The early years of professional football feature legendary players and tales of spectacular plays, but much of the record is apocryphal. Unlike professional baseball, which tracked detailed scorebooks almost from the beginning, football was not so fastidious. For instance, stats like quarterback hits and passes defended are commonplace now but only emerged in the 21st century. Even rudimentary information like “solo” tackles or fumbles didn’t enter the box score until the 1990s. For that reason, it’s hard to compare today’s players against the storied stars from 50 years ago, even with surface-level statistics.
Now, though, some of those former players will finally see a proper record of their greatness, thanks to an obsessive effort by John Turney and Nick Webster, two members of the Pro Football Research Association. Before the year 1982, the “sack” was not an officially-recorded statistic, and so we have not had a statistical record of the great pass rushers of yesteryear. As a blog post on football stats database pro-football-reference.com explains, Turney and Webster undertook a comprehensive review of records from the past to reconstruct official sack totals dating back to 1960. As a result, they claim that 99 percent of sacks from 1970 to 1981 are now recorded, as well as the vast majority of sacks from 1961 to 1969.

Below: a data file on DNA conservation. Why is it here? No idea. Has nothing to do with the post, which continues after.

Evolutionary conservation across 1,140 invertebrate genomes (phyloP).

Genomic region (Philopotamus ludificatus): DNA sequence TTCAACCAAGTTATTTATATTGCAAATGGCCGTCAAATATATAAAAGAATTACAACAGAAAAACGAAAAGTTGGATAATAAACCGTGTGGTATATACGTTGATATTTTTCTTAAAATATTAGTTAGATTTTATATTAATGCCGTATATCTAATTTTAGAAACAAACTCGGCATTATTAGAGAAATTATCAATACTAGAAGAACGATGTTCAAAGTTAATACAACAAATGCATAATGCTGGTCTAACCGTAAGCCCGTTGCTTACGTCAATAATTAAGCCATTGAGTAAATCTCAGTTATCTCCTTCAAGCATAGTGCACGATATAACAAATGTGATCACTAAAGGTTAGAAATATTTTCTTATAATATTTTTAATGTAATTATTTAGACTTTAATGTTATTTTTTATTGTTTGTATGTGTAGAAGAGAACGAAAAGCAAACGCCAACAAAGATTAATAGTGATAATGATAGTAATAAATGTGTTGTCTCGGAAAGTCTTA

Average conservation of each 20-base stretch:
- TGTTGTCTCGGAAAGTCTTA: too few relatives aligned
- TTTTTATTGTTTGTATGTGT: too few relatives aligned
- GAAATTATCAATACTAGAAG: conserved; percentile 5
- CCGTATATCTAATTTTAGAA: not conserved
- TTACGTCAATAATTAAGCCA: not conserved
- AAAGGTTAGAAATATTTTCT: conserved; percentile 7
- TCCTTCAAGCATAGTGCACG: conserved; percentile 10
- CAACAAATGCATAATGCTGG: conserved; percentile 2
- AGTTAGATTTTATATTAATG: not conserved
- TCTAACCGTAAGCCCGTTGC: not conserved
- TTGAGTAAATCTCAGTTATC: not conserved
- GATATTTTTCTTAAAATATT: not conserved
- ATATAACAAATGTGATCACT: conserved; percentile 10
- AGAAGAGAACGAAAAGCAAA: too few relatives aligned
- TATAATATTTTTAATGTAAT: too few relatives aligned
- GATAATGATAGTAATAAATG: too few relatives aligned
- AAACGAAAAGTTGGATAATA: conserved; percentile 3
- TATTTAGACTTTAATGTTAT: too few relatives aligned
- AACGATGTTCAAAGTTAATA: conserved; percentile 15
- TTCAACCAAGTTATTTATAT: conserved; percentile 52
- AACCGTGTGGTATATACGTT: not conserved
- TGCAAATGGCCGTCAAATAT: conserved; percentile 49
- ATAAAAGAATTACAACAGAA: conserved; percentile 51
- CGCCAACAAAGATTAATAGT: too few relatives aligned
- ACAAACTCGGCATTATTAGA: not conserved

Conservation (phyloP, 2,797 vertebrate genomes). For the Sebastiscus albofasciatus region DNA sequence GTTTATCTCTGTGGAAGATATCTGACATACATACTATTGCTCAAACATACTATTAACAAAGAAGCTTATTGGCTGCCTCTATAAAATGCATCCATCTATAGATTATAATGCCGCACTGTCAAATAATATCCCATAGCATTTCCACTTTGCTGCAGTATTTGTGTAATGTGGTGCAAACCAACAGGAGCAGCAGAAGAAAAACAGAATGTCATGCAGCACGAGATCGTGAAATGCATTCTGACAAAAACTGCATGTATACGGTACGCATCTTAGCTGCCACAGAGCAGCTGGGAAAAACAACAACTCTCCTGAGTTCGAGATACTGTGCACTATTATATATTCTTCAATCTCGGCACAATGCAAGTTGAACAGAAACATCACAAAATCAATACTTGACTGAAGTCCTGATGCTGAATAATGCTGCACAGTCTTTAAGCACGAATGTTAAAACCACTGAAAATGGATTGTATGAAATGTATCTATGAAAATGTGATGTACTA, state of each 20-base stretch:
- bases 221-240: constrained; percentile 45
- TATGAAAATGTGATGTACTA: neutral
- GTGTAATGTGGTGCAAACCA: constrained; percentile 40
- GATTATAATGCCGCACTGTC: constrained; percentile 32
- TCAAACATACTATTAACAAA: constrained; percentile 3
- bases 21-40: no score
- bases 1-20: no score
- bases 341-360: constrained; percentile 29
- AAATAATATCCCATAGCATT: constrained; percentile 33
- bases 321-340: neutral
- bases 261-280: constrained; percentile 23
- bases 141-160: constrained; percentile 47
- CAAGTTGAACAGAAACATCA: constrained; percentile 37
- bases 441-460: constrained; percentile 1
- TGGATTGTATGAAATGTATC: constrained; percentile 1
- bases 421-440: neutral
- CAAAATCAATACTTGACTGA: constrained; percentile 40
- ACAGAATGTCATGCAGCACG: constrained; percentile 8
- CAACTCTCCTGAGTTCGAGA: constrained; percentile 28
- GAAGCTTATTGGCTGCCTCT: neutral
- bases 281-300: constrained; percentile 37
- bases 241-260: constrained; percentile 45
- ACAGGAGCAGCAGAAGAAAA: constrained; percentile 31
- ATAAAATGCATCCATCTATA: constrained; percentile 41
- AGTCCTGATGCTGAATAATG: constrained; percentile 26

As a result, we now have a clearer picture of the great Buffalo Bills from the team’s earlier years. The biggest benefactor? Defensive tackle Tom Sestak. A three-time unanimous All-AFL selection, Sestak played for the Bills from 1962 to 1968. PFR’s record shows that Sestak racked up 52.0 sacks in his seven-year career, a total that ranks fifth on the franchise leaderboard. It’s also the franchise sack record for a defensive tackle, ahead of Kyle Williams’s 48.5 sacks.
Sestak also holds the record for single-season sacks by a Buffalo Bills DT with 15.5 in 1964. That’s the third-highest single-season total by any Bills player in history; Bruce Smith owns the record with 19.0 sacks in 1990, and Bryce Paup had 17.5 in 1995.
Another player to see his greatness recognized was “Gentle” Ben Williams, the defensive end who played ten seasons for the Bills from 1976 to 1985, and who also passed away in May of last year. As his Ole Miss obituary noted, when Williams retired from the NFL, he was Buffalo’s career sacks leader with 45.5 sacks. Further accounting has increased his total to 52.0 sacks, tied with Sestak for fifth.
One other important detail for Bills fans: Bruce Smith’s sack record remains intact. NFL legend Deacon Jones, the “Secretary of Defense,” was also the man who coined the term “sack.” He played from 1961 to 1974, meaning his entire career fell into the unofficial sack record. The research by Turney and Webster affirms that Jones had 173.5 sacks in his storied career, which remains in third place behind Smith and Reggie White.